Eli, Ellie, and I Like Siskins - UPDATE January 12, 2019

Happy 6th Birthday to Eli and Ellie. It’s Ellie’s year to have cubs. Pine siskinPine siskinI wonder if she had them on her birthday today. I’ll never forget their Beary-Go-Round (click for video) near the end of the longest denning period I have record of—235 days, about 7.7 months from the time we first found Lily by the den on August 31, 2012 (very lethargic with a heart rate of only 57/minute) to when they finally left on April 23, 2013 after a blizzard and temperatures as low as -23C (-9F) kept them in longer than usual.

I like siskins. They are among the friendlier birds. A few years back about 17 landed on me, including a few American goldfinches. Both are in the same genus: Spinus pinus and Spinus tristis. Siskins are more northern. Here in Ely, we’re near the southern edge of their nesting range and near the northern edge for goldfinches. Northern birds tend to be more friendly—or I should say more willing to assess risks and benefits and show a little trust. Siskins will occasionally land on my hand, but goldfinches never have. Black-capped chickadees and red-breasted nuthatches are the champions of that. Hoary and Common Redpolls are tamer than siskins and come from much farther north. The reason the goldfinches landed on me with the siskins was that I was standing where I’d had a mannequin covered with food. Just to see what would happen, I moved the mannequin and stood there myself, covered with food. It was close enough to what they were used to, and they came quickly. That’s what led me to have a mannequin on the viewing deck at the Bear Center—to see if chickadees and red-breasted nuthatches would get used to landing on the mannequin or its hand and then do that with visitors, maybe putting on the same shirt as the mannequin, but we didn’t have time to work on that enough.

Thousands of siskins are around here this winter. At home, Donna feeds a flock of over a hundred daily. A couple days ago, I went out the back door and the flock covered a bush and the ground where Donna puts the food maybe 25 feet from the door. I stood and watched. They fed without concern. I walked past maybe 15 feet away. They didn’t fly. Then something spooked them when I was maybe 20-25 feet away. What a spectacle! The main flock circled away and back over as stragglers joined them. Then I was amazed as the whole flock easily swooped so high they were unrecognizable dots. Then a few, and soon all, descended in a stream straight down toward the bush again. At their height, they looked like they were diving straight at me. Exciting to see. They streaked closer and closer and finally fluttered onto the bush and ground where Donna’s food was.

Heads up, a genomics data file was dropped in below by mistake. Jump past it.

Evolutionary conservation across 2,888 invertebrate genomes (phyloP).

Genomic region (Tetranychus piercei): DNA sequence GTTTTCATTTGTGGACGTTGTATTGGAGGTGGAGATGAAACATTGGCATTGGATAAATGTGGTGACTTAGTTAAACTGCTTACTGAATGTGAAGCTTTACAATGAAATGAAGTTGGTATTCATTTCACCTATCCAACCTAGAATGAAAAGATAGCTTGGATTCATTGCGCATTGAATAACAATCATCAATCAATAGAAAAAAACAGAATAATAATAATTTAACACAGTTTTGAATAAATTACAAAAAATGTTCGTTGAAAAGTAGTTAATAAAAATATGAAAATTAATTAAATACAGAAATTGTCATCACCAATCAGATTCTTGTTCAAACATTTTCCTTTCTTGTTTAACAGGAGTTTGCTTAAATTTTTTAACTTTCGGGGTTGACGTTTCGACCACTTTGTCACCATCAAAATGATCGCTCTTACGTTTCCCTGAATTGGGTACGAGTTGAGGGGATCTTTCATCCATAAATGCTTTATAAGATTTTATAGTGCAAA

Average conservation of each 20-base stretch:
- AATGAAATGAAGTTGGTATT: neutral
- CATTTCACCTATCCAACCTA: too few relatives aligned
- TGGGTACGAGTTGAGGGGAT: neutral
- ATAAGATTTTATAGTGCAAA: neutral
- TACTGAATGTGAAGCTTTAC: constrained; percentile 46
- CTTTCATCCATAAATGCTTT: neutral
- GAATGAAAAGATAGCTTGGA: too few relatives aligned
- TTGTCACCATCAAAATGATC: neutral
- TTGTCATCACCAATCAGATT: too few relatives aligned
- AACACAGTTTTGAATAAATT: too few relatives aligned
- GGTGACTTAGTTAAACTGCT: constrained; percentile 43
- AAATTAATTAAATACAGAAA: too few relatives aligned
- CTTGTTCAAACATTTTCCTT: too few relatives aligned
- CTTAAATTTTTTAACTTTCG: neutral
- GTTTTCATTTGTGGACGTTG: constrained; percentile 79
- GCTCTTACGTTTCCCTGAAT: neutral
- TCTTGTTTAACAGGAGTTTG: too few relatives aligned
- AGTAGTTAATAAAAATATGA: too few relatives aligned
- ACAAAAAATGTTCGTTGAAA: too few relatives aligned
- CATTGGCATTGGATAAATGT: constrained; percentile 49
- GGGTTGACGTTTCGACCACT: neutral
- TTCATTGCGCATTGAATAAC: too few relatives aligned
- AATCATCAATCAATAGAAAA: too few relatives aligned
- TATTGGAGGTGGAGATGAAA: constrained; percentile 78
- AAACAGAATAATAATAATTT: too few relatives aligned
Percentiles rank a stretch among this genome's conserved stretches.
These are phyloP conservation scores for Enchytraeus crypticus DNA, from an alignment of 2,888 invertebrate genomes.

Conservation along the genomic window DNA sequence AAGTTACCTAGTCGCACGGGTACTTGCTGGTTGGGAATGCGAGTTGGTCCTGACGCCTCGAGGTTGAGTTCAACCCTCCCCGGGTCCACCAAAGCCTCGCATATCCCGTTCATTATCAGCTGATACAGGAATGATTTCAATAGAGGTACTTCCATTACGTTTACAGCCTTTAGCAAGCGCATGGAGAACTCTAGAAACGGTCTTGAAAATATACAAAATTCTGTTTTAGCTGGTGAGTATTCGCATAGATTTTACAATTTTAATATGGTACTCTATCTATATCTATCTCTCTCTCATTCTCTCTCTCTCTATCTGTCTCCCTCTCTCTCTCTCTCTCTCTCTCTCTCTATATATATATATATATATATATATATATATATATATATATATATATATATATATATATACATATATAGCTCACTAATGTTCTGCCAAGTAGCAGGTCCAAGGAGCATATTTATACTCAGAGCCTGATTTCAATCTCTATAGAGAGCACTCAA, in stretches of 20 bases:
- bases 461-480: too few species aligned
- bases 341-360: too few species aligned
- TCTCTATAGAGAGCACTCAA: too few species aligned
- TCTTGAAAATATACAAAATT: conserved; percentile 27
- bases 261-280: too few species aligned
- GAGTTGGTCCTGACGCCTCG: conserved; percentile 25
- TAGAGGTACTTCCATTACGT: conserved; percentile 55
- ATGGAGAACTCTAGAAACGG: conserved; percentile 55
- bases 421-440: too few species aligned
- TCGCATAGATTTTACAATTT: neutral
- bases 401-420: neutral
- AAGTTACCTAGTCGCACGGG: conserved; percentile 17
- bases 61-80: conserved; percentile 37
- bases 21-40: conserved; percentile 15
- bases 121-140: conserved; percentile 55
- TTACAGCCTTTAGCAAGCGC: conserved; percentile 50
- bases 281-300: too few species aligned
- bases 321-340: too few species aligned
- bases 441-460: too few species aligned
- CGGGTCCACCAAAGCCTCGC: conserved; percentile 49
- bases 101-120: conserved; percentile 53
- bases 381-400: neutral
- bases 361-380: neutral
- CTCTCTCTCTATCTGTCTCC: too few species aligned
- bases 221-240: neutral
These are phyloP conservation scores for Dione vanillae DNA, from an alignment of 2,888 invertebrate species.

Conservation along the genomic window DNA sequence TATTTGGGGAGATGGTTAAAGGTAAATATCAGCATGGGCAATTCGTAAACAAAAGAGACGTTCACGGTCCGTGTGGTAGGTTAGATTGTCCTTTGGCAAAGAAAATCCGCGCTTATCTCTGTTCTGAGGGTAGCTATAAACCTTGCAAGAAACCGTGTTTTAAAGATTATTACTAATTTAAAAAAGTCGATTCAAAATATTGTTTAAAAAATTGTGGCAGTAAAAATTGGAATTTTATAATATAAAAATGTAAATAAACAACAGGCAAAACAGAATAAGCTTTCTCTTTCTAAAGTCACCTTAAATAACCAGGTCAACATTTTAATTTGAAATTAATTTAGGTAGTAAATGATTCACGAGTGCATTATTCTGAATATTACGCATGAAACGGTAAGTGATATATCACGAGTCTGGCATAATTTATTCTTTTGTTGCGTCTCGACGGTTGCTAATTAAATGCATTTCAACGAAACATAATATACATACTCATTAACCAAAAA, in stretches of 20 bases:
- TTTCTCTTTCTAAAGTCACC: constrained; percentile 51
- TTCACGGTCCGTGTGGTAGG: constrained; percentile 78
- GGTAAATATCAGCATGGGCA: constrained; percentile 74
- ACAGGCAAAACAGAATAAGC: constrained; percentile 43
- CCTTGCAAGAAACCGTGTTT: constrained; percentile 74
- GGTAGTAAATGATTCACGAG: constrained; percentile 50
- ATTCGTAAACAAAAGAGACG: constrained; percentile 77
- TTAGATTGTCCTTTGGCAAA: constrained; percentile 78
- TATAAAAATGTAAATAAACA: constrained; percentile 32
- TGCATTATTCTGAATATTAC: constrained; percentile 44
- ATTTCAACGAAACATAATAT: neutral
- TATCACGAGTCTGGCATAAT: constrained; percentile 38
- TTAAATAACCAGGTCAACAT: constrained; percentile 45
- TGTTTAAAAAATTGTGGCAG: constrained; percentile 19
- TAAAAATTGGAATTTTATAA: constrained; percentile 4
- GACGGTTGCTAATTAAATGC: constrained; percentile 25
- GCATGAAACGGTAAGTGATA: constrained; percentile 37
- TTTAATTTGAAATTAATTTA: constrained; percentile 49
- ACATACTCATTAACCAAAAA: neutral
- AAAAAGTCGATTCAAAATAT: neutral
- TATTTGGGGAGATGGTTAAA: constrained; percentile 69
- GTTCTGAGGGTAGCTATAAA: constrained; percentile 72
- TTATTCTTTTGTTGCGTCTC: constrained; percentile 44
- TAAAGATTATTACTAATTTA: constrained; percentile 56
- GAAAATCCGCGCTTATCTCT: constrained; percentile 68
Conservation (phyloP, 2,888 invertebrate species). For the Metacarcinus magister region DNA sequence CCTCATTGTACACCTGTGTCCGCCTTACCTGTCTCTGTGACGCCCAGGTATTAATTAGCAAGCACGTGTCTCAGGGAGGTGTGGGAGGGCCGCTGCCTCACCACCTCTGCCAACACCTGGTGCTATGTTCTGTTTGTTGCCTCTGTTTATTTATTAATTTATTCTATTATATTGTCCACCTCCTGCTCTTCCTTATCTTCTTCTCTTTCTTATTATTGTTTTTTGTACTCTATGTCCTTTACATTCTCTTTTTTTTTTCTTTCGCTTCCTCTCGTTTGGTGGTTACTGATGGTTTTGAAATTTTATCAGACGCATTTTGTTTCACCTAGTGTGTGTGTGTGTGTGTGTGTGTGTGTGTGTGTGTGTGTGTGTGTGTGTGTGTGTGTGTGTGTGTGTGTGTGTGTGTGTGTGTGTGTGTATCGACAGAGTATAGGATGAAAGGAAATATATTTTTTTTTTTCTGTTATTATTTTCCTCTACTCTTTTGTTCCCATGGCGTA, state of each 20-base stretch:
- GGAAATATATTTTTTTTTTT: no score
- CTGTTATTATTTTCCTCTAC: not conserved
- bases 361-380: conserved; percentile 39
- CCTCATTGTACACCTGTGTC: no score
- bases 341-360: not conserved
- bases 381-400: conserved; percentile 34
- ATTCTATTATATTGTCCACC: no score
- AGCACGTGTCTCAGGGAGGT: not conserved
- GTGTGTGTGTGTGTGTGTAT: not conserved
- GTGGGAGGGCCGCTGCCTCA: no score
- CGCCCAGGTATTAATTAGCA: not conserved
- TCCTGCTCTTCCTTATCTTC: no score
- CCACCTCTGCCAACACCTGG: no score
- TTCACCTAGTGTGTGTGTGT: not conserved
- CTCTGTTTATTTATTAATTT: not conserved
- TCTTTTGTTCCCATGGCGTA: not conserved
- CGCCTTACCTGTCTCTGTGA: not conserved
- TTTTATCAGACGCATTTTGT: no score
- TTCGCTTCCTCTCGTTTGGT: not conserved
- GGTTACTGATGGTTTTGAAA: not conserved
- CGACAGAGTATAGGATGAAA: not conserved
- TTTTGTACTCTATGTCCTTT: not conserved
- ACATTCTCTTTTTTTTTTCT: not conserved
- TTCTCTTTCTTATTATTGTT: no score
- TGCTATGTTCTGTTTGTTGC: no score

When a mixed flock of siskins and goldfinches comes here, it was interesting to stand a couple feet from the food and count how many of each landed within a certain amount of time. I didn’t look up the numbers, but nearly all the siskins landed before any of the goldfinches did. I’m glad when birds and animals give me a chance to learn something about them.

Thank you for all you do.
Lynn Rogers, Biologist, Wildlife Research Institute and North American Bear Center

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